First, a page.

After you've given birth, your obstetrician is likely to tell you it's best to wait four to six weeks after delivery, regardless of the delivery method, before you start having sex again.
It's not a direction, more a suggestion. But for some women, the mere thought of getting intimate in the weeks and months after pushing a baby out is... shiver-inducing.
While some women feel unaroused after giving birth, others can feel anxious about pain or that things may have physically altered down there and feel different. For other women, the passion and desire for sex has grown even stronger.
If you Google 'sex after childbirth,' the top query is, what does it feel like?
Watch: Horoscopes as new mums.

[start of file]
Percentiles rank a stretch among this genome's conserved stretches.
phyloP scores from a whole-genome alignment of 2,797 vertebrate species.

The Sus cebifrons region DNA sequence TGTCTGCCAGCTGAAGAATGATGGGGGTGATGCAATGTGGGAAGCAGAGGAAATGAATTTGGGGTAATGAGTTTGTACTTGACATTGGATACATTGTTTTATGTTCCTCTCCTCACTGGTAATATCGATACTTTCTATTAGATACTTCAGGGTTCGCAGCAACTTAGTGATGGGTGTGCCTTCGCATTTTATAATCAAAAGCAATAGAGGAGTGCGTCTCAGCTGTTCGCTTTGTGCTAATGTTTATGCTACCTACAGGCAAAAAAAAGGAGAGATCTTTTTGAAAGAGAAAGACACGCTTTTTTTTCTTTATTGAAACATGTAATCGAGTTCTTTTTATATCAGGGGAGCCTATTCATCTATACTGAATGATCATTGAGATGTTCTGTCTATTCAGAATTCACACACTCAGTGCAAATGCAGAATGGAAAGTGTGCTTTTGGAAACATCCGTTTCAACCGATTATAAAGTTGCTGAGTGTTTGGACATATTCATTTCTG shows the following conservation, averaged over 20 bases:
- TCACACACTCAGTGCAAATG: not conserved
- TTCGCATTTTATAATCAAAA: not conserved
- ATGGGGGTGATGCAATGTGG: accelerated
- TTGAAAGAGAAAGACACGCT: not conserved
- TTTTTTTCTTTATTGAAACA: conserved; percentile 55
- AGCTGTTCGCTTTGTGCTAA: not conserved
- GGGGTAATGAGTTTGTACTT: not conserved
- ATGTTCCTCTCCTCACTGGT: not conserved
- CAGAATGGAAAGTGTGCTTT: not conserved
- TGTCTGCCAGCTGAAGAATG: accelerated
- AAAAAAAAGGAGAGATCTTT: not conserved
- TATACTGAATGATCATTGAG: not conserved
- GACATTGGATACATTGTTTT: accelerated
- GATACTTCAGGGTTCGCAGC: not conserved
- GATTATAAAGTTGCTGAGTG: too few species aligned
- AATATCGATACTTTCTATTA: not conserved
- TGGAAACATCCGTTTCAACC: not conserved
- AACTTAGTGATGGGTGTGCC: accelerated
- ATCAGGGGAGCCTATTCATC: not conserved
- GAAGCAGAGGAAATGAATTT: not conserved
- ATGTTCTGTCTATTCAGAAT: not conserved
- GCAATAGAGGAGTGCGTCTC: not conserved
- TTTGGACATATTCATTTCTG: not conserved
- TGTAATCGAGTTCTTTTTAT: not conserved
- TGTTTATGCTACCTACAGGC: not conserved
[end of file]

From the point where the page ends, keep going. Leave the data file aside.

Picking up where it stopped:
After chatting to a bunch of Mamamia mothers, we're here to inform you: There's no one answer.
But before we get into that, sex therapist Kate Fisher wants you to know that the "marriage with no sex isn't a marriage" trope we hear too often is completely wrong.
"Does that mean that if your male partner experiences erectile dysfunction, and they are unable to maintain an erection to penetrate their partner then it’s no longer a marriage?" Kate says.
It's a good reminder for women who might feel either a societal pressure or pressure from their partner (FYI: Not okay) to rekindle physical intimacy before they're ready.
So. First things first, take your time. However long that takes.
Secondly, here's 13 women how they really felt having sex after giving birth.
It's been almost nine years since a vaginal delivery that saw me tear. So they snipped and so I tore some more. I eventually delivered a baby with a whopping head and some massive haemorrhoids at the same time. I naively believed the doctors when they told me I'd be ready for sex in six weeks or whatever ridiculous thing they spouted.